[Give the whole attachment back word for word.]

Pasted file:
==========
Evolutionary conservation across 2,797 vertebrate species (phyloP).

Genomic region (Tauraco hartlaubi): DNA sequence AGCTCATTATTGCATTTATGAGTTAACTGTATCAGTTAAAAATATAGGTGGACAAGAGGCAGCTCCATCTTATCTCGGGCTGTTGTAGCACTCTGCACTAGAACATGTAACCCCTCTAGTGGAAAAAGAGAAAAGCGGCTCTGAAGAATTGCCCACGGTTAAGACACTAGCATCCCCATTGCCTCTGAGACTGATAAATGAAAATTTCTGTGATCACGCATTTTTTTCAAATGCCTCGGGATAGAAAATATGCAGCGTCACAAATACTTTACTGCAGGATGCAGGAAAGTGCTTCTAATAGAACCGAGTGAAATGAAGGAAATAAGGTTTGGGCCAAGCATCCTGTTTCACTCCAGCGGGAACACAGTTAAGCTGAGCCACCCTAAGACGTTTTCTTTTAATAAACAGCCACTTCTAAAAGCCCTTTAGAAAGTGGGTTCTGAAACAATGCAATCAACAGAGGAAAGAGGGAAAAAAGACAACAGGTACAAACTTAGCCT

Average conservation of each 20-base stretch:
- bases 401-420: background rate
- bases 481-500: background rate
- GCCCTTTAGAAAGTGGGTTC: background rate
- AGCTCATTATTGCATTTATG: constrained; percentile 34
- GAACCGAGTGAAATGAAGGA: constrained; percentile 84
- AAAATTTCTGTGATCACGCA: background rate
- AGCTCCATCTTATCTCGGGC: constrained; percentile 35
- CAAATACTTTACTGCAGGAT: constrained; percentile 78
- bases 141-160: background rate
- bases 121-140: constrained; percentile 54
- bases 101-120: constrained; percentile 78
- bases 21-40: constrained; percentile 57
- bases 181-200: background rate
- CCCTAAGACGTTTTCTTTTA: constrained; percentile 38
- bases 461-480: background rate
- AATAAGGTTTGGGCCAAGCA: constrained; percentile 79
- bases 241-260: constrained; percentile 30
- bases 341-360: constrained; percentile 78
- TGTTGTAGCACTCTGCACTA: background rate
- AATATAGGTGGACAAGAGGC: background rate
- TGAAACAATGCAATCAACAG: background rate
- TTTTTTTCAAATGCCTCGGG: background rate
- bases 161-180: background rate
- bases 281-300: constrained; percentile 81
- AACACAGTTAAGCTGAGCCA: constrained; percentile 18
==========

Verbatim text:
Evolutionary conservation across 2,797 vertebrate species (phyloP).

Genomic region (Tauraco hartlaubi): DNA sequence AGCTCATTATTGCATTTATGAGTTAACTGTATCAGTTAAAAATATAGGTGGACAAGAGGCAGCTCCATCTTATCTCGGGCTGTTGTAGCACTCTGCACTAGAACATGTAACCCCTCTAGTGGAAAAAGAGAAAAGCGGCTCTGAAGAATTGCCCACGGTTAAGACACTAGCATCCCCATTGCCTCTGAGACTGATAAATGAAAATTTCTGTGATCACGCATTTTTTTCAAATGCCTCGGGATAGAAAATATGCAGCGTCACAAATACTTTACTGCAGGATGCAGGAAAGTGCTTCTAATAGAACCGAGTGAAATGAAGGAAATAAGGTTTGGGCCAAGCATCCTGTTTCACTCCAGCGGGAACACAGTTAAGCTGAGCCACCCTAAGACGTTTTCTTTTAATAAACAGCCACTTCTAAAAGCCCTTTAGAAAGTGGGTTCTGAAACAATGCAATCAACAGAGGAAAGAGGGAAAAAAGACAACAGGTACAAACTTAGCCT

Average conservation of each 20-base stretch:
- bases 401-420: background rate
- bases 481-500: background rate
- GCCCTTTAGAAAGTGGGTTC: background rate
- AGCTCATTATTGCATTTATG: constrained; percentile 34
- GAACCGAGTGAAATGAAGGA: constrained; percentile 84
- AAAATTTCTGTGATCACGCA: background rate
- AGCTCCATCTTATCTCGGGC: constrained; percentile 35
- CAAATACTTTACTGCAGGAT: constrained; percentile 78
- bases 141-160: background rate
- bases 121-140: constrained; percentile 54
- bases 101-120: constrained; percentile 78
- bases 21-40: constrained; percentile 57
- bases 181-200: background rate
- CCCTAAGACGTTTTCTTTTA: constrained; percentile 38
- bases 461-480: background rate
- AATAAGGTTTGGGCCAAGCA: constrained; percentile 79
- bases 241-260: constrained; percentile 30
- bases 341-360: constrained; percentile 78
- TGTTGTAGCACTCTGCACTA: background rate
- AATATAGGTGGACAAGAGGC: background rate
- TGAAACAATGCAATCAACAG: background rate
- TTTTTTTCAAATGCCTCGGG: background rate
- bases 161-180: background rate
- bases 281-300: constrained; percentile 81
- AACACAGTTAAGCTGAGCCA: constrained; percentile 18